Logical Gal shines the light on the Fallacy of Fake Precision

11 Oct

Son # 2 is visiting this week with his wife and little one.

His presence has stirred up many precious memories, especially of meals shared around the dinner table.  As a teen, Wes loved to pronounce facts dramatically with flair.

His style was to throw in large numbers, meant to beef up a weak argument.

  • 16.27 million teens have their own cell phones
  • 97.5 % of all high school juniors have a curfew later than mine

Or he would announce some news and just add in a big number to make it sound more interesting.

  • Did you know, Mom, that 7.2 out of every 10 American households have at least 3 television sets?

This use of arbitrary figures, pulled-out-of-thin-air statistics is meant to make the claim-maker sound more knowledge.  After all, how many people are going to actually challenge his large numbers?   So what defense is available to you?  How do you respond?  Simply ask:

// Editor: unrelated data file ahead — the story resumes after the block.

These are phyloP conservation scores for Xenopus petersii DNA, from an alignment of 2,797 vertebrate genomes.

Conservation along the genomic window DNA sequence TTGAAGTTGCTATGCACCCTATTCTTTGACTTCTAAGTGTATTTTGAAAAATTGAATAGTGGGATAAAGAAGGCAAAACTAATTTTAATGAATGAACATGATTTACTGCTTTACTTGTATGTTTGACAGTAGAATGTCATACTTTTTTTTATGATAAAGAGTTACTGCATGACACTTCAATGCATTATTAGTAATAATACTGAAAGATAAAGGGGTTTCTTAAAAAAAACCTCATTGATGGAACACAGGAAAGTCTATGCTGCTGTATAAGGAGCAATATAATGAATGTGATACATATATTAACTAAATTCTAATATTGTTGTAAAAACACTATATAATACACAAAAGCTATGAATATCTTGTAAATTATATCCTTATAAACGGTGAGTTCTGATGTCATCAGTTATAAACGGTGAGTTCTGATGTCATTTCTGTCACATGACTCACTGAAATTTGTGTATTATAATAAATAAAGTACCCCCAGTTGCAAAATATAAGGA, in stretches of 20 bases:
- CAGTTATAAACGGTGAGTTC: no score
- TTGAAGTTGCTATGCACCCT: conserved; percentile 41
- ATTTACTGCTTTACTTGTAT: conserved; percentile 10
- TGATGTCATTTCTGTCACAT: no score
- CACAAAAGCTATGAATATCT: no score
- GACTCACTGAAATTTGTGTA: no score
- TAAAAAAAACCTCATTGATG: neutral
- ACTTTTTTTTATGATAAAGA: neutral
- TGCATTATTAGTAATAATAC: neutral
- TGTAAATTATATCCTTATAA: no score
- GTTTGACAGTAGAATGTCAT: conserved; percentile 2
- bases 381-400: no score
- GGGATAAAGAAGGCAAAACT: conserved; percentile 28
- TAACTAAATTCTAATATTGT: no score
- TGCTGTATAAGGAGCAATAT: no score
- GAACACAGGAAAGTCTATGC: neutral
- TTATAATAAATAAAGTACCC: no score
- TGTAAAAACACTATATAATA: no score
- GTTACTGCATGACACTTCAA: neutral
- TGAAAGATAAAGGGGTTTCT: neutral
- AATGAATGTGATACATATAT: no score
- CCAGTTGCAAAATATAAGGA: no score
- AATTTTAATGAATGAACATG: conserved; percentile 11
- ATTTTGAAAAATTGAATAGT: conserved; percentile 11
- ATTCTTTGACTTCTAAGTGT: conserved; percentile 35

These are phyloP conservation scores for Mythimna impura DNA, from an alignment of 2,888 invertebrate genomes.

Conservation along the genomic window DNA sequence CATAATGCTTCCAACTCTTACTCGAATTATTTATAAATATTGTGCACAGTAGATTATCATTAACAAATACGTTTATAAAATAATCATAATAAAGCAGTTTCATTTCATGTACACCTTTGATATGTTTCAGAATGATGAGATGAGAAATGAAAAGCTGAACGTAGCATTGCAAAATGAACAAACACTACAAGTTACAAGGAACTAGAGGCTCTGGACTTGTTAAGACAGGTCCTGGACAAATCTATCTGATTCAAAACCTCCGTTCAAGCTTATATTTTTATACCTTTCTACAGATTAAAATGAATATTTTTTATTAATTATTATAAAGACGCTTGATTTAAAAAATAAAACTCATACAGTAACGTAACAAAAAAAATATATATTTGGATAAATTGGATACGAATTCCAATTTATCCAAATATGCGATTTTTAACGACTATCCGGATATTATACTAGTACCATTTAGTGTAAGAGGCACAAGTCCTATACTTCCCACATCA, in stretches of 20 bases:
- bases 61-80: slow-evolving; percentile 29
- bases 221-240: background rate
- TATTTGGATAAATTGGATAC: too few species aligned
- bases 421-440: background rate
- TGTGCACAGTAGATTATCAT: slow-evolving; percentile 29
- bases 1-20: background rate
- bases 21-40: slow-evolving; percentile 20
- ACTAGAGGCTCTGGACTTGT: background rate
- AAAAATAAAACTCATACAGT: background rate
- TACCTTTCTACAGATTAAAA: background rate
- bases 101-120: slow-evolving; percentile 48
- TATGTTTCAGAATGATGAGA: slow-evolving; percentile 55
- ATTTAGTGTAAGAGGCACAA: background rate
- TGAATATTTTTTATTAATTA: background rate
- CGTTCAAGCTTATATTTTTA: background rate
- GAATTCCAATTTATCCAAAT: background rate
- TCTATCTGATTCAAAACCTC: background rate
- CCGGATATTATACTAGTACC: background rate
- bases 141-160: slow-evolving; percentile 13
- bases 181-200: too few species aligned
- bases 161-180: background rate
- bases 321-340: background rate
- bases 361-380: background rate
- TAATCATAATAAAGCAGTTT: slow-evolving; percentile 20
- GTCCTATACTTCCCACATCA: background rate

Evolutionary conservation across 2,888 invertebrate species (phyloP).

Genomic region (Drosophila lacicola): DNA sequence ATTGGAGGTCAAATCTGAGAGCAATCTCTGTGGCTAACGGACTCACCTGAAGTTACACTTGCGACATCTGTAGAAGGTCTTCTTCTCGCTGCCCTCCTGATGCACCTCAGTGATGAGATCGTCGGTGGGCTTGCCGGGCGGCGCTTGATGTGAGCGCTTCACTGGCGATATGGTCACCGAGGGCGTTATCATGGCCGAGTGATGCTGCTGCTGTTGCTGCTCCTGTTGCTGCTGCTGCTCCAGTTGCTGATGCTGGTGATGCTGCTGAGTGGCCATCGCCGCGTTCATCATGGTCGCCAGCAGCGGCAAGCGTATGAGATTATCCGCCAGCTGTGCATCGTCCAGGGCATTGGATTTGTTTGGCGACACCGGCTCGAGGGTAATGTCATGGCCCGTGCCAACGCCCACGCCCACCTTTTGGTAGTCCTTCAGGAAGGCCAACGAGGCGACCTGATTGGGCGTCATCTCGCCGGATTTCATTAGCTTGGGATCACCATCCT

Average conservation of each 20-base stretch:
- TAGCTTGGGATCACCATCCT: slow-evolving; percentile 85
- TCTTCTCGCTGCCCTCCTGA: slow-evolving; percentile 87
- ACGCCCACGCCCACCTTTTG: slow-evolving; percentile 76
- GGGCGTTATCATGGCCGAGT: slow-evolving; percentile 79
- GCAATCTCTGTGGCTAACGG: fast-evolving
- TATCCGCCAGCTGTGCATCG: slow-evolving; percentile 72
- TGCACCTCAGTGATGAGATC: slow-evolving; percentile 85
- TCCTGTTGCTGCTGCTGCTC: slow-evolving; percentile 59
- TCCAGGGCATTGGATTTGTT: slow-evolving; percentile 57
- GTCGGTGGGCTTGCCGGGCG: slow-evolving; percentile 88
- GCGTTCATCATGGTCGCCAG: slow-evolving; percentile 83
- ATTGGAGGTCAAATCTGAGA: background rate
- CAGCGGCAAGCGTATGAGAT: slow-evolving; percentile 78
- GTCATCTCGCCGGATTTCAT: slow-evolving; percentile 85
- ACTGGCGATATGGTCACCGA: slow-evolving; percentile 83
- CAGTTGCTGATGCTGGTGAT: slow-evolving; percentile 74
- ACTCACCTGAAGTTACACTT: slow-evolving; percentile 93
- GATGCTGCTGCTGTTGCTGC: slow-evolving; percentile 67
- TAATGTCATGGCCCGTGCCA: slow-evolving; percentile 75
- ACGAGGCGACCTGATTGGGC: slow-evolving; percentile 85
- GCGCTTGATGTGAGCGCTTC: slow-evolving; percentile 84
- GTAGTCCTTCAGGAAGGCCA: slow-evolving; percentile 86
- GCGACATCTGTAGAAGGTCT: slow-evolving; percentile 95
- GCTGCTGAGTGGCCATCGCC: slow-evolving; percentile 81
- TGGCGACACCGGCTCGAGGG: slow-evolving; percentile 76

• How do you know that?
  • What is the source of your statistic?

Many groups make use of this creative fallacy.  Scientific researchers, political groups and marketers.   Who doesn’t remember Crest toothpaste’s statistic!

And you can bet that 84.5 % of America’s car salesmen use this kind of tactic to get you to part with your money and buy from them!

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